Just about everywhere you turn, state leaders are searching for a way to use online education to expand the reach of their public higher education systems at a time of diminished resources.
The approaches vary: In Minnesota, Gov. Tim Pawlenty has heralded a future of "iCollege,"  while in Pennsylvania, the state college system envisions using distance learning  to help its campuses sustain their offerings by sharing courses in underenrolled programs. California's community college system turned to a for-profit provider,  Kaplan University, to work around its budget-related enrollment restrictions. And a grand experiment to create a fully online branch of the University of Illinois, meanwhile, crashed and burned  last fall.
Like those and other peers, Indiana's leaders have increasingly recognized that the state cannot thrive economically if it does not bolster college completion,  particularly among adults (aged 29-49) who have historically been underrepresented in the state's seven public four-year universities. But they recognize that doing so at a time of (temporarily, if not permanently) diminished resources isn't easy -- and that online education is no panacea because, done right, it isn't cheap.
Rather than sink millions the state doesn’t have into a new institution, or prod its current existing institutions to ramp up their online offerings, perhaps distracting them from their existing missions, Indiana Gov. Mitch Daniels has opted to go another, more unusual route:  essentially subcontracting the job out to Western Governors University,  a nonprofit institution based in Salt Lake City.
Under the arrangement, announced last month, the state would set up a "private label" version of Western Governors known as WGU Indiana, creating, in essence, what Daniels called "Indiana's eighth state university." In contrast to the millions it would have to spend to truly create a new campus -- even a virtual one like Illinois's failed Global Campus  -- Indiana will not directly invest funds to create WGU Indiana. The only significant change the state will make to enable the arrangement is to allow students to use their state-funded financial aid to attend the virtual institution. WGU Indiana's tuition is under $3,000 per six-month term, roughly comparable to most of Indiana's public universities.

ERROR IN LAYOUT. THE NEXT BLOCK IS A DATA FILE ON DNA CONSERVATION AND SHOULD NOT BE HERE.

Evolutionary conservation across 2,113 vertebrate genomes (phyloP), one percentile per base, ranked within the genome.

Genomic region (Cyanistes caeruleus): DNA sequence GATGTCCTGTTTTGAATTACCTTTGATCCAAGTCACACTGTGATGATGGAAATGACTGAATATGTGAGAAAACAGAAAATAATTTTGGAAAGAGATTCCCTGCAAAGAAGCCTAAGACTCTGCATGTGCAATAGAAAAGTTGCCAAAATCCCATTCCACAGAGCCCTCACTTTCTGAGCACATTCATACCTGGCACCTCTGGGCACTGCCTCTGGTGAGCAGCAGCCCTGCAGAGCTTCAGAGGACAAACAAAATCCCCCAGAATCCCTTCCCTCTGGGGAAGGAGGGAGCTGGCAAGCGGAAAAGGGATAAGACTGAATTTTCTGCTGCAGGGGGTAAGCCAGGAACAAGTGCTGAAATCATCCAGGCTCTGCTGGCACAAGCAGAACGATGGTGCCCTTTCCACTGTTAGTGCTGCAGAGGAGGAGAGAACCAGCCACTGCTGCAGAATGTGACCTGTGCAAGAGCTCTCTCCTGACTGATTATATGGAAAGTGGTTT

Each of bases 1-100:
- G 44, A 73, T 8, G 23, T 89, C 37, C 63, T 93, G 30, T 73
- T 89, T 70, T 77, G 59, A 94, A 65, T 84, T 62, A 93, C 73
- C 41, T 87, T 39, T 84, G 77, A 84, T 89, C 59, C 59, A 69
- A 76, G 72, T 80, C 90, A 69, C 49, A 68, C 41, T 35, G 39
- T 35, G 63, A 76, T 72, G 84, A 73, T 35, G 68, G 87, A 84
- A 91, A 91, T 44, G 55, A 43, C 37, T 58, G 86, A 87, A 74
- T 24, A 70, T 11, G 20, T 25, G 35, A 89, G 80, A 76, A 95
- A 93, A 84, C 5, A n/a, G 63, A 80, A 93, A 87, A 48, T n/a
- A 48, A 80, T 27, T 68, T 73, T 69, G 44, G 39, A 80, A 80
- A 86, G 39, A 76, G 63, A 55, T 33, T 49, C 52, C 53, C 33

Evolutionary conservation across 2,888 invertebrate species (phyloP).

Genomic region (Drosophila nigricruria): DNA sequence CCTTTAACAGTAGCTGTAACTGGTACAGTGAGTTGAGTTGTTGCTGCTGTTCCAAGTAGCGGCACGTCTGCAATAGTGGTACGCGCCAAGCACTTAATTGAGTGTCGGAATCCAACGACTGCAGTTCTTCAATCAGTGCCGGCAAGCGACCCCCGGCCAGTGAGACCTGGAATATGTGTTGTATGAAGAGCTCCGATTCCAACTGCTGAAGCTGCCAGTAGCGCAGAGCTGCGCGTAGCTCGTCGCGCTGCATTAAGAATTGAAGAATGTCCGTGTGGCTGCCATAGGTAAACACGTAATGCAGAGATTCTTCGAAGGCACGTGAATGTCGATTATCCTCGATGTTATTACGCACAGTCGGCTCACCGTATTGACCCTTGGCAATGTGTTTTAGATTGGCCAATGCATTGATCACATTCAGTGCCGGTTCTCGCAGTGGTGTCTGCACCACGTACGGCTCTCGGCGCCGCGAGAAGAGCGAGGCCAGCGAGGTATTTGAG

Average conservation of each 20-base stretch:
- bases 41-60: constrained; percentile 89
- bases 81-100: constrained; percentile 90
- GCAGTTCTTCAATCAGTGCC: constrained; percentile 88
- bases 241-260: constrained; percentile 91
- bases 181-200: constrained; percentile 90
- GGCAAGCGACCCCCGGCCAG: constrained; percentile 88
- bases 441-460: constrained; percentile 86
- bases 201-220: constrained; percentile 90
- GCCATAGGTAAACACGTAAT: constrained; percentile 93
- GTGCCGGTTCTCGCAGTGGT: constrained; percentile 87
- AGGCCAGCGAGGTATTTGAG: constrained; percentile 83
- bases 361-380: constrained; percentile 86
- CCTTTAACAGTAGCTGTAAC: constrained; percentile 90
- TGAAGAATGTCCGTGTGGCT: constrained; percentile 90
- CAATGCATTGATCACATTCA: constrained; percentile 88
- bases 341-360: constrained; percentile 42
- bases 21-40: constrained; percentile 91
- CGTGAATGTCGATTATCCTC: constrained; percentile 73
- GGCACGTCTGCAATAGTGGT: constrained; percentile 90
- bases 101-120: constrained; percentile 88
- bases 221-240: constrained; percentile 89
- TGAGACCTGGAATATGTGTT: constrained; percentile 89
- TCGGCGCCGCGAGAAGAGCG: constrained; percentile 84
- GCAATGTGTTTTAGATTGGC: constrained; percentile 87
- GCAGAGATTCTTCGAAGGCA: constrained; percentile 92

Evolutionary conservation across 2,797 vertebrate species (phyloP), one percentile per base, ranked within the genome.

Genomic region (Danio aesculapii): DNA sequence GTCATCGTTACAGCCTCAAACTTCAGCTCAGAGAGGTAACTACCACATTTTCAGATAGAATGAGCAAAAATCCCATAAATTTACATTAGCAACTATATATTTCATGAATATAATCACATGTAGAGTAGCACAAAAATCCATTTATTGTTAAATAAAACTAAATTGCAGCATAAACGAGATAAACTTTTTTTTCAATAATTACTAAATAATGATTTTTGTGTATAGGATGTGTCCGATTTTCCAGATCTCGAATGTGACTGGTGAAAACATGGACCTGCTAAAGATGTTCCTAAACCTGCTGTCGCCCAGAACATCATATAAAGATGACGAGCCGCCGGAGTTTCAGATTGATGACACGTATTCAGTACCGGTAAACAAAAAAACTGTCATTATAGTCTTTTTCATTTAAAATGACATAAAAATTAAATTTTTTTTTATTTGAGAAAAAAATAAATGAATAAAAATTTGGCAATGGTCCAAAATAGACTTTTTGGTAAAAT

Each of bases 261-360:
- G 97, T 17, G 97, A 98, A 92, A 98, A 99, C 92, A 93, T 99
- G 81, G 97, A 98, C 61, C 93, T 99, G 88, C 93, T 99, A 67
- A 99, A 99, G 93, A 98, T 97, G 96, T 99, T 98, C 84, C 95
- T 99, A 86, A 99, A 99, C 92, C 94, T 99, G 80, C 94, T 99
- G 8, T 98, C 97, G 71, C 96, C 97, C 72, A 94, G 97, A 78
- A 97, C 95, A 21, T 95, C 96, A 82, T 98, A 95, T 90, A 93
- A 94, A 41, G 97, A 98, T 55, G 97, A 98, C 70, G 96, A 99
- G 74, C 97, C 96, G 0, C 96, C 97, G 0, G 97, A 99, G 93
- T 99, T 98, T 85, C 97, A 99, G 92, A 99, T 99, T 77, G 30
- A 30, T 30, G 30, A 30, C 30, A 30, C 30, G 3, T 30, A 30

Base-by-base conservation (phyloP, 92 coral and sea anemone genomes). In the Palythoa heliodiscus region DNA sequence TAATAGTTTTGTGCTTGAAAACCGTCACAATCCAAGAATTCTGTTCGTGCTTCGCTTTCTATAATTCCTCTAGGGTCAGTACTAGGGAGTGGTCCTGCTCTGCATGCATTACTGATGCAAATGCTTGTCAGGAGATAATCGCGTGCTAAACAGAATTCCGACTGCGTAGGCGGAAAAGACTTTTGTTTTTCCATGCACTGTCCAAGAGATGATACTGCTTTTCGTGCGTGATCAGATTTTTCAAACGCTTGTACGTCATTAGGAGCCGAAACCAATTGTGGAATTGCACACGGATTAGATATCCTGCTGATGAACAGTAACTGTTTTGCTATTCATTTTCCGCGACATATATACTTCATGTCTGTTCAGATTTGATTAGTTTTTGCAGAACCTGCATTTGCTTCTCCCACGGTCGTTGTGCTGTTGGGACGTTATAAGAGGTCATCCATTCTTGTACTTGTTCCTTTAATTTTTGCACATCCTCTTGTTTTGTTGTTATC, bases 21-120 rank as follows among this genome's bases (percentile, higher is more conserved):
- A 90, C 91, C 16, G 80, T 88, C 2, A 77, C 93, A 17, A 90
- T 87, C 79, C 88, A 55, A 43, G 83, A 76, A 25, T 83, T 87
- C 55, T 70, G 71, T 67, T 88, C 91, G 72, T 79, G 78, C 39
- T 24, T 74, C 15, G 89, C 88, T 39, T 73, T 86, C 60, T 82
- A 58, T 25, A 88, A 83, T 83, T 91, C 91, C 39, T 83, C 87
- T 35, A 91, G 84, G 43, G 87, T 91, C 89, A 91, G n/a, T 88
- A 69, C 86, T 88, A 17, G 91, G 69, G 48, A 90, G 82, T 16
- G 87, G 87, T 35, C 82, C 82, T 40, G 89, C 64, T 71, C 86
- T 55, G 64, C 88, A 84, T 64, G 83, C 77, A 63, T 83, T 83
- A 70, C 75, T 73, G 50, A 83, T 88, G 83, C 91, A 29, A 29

The dynamic duo of philanthropies that finance many if not most experiments in higher education these days, the Indiana-based Lumina Foundation for Education and the Bill & Melinda Gates Foundation, will help cover the initial operating costs for the institution, which is envisioned to be self-supporting.
"WGU Indiana will fill the clearest and most challenging gap remaining in our family of higher education opportunities: helping thousands of adult Hoosiers attain the college degrees they've wanted and needed, on a schedule they can manage, at a cost they can afford," Daniels said in announcing the arrangement last month.